Hope for tons of sales for your story!

Jody said...

This is an interesting delimna for the writer: being true to their character but yet mindful of the reader. I thinks some languages such as Irish lend themselfs to simply embracing the syntax or word order for the reader to place them in time and place. For me though I have trouble with Scottish romances, what I call the "kinna/dinna" books. It seems too easy for a writer to fall into the use of such words to invoke a Scottish feel to their book, especially when most of the books are set in the historical highlands which was Scottish Gaelic and not Scots, of which is of the "kinna/dinna" variety. The Scottish lilt or brouge is found in Scots ( the language of the lowlander/borderer) and not the highland. I think often using a dialect is an easy way for authors to create a time/place when it should only be one element, other elements being a description of the location thorugh site and smell, as well as the actions of the character for that time period. As it many of the authors I speak with are often told by their editors to tone that dialect down, less is more. The feeling convey is that readers want less of it, not sure I believe this but it seems to suppor the dumbing down of the reading public. Good luck with your sales, the story sounds interesting.

Keena Kincaid said...

Hi, Helen. Rae Monet did the cover, and I think it's fabulous, too. She does such beautiful covers!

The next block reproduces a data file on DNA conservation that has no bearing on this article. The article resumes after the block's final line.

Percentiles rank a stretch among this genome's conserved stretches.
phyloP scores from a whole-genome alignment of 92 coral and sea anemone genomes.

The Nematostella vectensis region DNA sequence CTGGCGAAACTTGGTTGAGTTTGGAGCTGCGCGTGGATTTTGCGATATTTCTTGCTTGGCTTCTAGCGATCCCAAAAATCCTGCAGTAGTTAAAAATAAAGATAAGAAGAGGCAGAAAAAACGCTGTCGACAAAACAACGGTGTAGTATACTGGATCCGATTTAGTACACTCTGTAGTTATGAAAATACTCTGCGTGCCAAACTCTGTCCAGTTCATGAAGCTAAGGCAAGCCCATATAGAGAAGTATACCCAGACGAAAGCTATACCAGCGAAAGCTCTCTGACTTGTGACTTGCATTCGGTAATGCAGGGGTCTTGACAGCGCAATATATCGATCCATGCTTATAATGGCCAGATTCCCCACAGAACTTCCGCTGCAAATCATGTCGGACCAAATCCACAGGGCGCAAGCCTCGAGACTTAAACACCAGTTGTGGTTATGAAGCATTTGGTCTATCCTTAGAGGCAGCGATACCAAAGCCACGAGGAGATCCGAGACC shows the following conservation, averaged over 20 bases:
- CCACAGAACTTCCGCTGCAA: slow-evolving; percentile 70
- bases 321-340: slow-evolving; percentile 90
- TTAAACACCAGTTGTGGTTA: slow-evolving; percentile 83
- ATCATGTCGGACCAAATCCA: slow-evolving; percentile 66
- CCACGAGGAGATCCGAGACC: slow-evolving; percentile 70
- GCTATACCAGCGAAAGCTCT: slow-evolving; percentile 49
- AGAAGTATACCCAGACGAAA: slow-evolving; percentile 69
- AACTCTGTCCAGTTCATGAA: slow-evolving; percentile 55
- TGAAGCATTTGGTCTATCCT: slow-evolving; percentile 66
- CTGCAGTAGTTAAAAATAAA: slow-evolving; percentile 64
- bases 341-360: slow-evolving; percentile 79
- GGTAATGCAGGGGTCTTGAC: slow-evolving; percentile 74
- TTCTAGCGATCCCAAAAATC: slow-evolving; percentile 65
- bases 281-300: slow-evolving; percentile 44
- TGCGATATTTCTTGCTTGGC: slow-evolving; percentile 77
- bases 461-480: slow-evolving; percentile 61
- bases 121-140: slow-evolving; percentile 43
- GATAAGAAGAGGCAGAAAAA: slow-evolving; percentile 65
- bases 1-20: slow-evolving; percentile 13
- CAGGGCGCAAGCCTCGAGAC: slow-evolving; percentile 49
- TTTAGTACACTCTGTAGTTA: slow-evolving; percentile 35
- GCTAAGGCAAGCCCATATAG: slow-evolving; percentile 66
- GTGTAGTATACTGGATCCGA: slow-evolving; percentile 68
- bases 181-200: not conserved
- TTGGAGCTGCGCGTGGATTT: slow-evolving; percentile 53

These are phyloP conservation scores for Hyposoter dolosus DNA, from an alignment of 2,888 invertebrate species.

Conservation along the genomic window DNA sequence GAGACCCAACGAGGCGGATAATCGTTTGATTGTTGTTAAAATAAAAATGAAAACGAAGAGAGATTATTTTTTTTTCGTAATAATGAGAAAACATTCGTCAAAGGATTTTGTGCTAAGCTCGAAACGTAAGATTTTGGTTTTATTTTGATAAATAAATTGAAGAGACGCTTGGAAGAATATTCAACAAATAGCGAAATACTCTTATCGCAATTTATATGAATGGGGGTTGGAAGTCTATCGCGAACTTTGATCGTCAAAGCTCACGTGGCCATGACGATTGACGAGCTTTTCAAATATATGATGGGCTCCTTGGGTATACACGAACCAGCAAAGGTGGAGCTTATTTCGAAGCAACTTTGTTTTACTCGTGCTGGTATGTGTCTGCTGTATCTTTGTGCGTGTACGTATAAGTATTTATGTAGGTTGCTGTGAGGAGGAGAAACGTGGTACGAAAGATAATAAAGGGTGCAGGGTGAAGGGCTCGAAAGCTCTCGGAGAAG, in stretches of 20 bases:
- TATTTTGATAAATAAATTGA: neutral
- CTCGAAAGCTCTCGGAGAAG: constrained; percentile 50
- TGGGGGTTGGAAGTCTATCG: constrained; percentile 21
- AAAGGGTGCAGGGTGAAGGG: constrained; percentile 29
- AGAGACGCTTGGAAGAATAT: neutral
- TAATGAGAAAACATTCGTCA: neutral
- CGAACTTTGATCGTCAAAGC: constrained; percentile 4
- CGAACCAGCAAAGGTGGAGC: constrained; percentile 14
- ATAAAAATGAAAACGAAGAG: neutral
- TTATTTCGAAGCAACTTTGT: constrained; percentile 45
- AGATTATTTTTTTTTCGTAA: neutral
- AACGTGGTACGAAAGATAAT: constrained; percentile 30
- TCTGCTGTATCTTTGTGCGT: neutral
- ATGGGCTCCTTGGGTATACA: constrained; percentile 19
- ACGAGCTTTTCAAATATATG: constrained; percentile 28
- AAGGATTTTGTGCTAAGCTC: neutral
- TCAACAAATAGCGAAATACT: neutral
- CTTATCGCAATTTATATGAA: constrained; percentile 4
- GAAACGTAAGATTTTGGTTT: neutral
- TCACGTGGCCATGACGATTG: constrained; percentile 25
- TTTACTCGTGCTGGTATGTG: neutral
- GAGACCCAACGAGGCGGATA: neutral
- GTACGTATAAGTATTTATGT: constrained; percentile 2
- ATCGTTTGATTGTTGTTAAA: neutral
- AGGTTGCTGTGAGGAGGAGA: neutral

Keena Kincaid said...

Thanks for the well wishes, Susan. I've always heard that Paris doesn't sell. I'm anxious to know if that's true or not. :)

Keena Kincaid said...

Hi, Jody. Thanks for your comments. I'm not sure if less is truly more either, but I think many readers read for entertainment and don't want anything to pull them out of the story.

Now that Kindle offers a built-in dictionary, I wonder if we writers will get away with using more obscure words in the future. :-)

Deb Larson said...

You bring up a great point! How much is too much? I favor a light touch. In my historicals, 1800's Kentucky - I try not to dwell too much on drawls - only occasionally and try to be consistent within that scope. As much as I admire Mark Twain - it's truly difficult to read Huck Finn with all the dialects he uses. The flavor of it works best for me.
I love your cover! And wish you much fun and success as you promote your book.
DL Larson

Emma Lai said...

Love the cover art and excerpt! Great advice on dialogue.

Hanna Rhys Barnes said...

Keena, I pretty much came to the same conclusion that you did. I keep my narrative light on older words, so the reader doesn't get bogged down trying to understand. But I am very careful about the words that come out of my characters' mouths. When I'm on about round four of layering, my copy of Brohaugh's English through The Ages is right by my side.


Mary Ricksen said...

I too just love your cover.
Great excerpt and I wish you the very best of luck.
Just how much language to use is a real hard one. Too much and you lose something.
I wish you lots of sales and many great reviews.

elaine cantrell said...

I think if you get the flavor of the period that is all the vast majority of readers want, but finding the balance between too much and not enough can be tricky.